Director general of the Norwegian Petroleum Directorate (NPD) Bente Nyland presented the award during the Norwegian Petroleum Association’s field reservoir conference in Stavanger. In her citation, Nyland pointed out that FMC has carried out focused work to develop cost-efficient solutions to improve recovery from seabed wells since 1999.
”The award is a recognition of our status as an established player in the IOR area, which is becoming increasingly important, both in Norway and globally,” says Rasmus Sunde, managing director of FMC Kongsberg Subsea. ”It is also an encouragement to stay our course.”
The award is specifically given for a well control system applied on the Åsgard field. Together with the operator Statoil, FMC developed and tested the Through Tubing Rotary Drilling (TTRD)-technology in the P-4H well on the field last year, drilling the world’s longest sidetrack ever from a floating rig.
”The Åsgard well is the first of its kind, and is a clear demonstration of the technology’s practical viability,” says Sunde.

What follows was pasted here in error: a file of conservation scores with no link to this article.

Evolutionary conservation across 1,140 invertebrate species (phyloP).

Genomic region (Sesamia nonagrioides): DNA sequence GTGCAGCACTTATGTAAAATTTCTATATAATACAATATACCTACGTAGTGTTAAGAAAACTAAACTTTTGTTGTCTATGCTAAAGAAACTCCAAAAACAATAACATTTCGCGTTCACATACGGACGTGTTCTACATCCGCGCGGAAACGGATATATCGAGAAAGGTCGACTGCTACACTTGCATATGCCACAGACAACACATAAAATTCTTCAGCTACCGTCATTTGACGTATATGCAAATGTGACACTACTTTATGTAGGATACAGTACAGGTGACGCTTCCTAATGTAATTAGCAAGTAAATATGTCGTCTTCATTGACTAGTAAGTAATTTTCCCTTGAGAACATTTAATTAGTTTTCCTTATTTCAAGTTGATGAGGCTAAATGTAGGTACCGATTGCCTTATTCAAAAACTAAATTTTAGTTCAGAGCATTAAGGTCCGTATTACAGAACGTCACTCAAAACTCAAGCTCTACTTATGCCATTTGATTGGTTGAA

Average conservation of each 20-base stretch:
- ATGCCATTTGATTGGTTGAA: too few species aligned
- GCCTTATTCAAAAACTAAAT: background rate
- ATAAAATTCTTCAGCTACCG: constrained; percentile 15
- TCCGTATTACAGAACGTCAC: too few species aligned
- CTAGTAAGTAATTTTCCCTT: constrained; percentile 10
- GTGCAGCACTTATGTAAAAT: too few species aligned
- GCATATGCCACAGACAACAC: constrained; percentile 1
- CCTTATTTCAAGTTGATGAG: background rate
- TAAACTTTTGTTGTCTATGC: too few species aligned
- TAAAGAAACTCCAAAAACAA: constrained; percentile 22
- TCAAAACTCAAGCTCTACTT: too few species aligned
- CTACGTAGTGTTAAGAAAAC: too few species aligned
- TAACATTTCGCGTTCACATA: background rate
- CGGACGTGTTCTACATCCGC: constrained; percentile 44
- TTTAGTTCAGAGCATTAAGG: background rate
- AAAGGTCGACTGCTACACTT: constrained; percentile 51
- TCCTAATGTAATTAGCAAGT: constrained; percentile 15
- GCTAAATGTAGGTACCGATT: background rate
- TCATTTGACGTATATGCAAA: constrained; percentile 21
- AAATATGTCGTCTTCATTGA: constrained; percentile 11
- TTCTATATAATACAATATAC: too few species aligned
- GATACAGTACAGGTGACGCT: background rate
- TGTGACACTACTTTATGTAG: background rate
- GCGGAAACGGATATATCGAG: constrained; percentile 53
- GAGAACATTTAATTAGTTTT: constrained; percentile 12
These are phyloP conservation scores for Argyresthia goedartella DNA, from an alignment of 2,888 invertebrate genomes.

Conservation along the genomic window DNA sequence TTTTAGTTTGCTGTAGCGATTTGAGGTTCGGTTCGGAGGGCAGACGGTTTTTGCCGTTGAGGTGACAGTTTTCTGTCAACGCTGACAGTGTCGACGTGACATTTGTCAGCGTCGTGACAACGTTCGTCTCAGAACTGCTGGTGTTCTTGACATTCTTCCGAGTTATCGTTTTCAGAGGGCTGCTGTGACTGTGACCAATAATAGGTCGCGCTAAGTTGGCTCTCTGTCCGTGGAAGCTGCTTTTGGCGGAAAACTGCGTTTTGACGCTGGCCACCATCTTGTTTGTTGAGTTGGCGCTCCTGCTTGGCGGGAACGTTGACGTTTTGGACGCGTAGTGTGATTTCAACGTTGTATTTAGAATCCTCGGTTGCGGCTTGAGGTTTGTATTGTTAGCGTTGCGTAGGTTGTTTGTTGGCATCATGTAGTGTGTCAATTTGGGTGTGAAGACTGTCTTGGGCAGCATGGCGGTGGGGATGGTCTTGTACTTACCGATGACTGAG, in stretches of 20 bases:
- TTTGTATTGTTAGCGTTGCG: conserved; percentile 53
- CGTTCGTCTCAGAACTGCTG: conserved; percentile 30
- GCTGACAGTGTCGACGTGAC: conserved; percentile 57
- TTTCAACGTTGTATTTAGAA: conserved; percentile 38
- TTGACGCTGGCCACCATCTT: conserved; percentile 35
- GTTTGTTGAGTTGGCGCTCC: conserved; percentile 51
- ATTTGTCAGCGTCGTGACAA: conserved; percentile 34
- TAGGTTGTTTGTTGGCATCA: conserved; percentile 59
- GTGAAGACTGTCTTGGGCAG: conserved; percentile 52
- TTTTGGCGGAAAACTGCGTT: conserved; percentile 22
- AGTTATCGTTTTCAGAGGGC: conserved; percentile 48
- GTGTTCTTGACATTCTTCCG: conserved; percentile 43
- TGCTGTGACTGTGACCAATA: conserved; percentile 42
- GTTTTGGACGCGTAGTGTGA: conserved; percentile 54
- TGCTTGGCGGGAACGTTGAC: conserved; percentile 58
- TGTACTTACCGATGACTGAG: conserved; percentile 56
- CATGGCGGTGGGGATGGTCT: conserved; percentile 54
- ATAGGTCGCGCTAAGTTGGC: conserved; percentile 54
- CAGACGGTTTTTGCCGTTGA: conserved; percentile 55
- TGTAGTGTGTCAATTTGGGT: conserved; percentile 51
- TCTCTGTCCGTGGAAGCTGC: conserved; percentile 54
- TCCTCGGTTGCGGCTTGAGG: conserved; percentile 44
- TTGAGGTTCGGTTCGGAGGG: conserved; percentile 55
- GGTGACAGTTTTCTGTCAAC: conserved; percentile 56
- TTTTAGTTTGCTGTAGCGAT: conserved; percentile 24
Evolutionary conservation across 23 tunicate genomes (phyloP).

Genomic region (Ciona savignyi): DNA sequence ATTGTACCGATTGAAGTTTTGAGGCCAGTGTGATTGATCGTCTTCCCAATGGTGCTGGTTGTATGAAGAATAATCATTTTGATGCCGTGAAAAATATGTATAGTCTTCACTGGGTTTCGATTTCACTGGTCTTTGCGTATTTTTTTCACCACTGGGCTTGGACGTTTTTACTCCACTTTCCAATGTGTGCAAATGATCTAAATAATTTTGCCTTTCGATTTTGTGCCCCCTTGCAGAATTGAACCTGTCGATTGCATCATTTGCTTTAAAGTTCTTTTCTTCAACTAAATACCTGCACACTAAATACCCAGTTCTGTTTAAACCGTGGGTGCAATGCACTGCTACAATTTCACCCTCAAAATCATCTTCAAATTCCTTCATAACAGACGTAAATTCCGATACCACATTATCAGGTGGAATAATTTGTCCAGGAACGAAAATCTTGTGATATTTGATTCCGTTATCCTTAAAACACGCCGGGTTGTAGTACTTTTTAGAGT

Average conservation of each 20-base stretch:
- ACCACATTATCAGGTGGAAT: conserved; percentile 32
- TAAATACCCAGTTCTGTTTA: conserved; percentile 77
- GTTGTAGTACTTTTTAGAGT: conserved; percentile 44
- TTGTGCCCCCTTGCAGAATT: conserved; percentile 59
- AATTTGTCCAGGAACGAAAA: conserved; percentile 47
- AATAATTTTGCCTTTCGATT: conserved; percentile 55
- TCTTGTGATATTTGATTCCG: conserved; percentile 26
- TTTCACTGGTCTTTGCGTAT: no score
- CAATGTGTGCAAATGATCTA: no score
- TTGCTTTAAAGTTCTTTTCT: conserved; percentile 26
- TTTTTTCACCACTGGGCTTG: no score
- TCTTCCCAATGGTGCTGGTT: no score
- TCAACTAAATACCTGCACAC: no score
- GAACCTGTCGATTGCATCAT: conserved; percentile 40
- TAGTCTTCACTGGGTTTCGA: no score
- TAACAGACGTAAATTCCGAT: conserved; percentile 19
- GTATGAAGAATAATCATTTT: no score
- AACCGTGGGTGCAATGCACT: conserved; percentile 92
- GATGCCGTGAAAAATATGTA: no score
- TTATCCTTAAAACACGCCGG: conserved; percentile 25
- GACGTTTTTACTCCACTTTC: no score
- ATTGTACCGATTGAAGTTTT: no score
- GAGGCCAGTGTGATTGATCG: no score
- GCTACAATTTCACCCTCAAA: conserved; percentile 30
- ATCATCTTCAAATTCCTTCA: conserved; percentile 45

He adds that many oil companies have shown an interest in TTRD, but that Statoil is the only company to use it so far.
At present, there are more than 700 seabed wells in the Norwegian shelf, and the number is rising. Drilling cost-efficient sidetracks provides great opportunities for improving recovery from fields with seabed wells.
IOR is short for Improved Oil Recovery, and the award is intended to recognise individuals or companies making a special effort to increase oil recovery. More than half the oil can be left in the reservoir after the scheduled cessation of a field. Applying methods and technology that can recover more oil from the reservoirs therefore create significant values for the companies and society in general.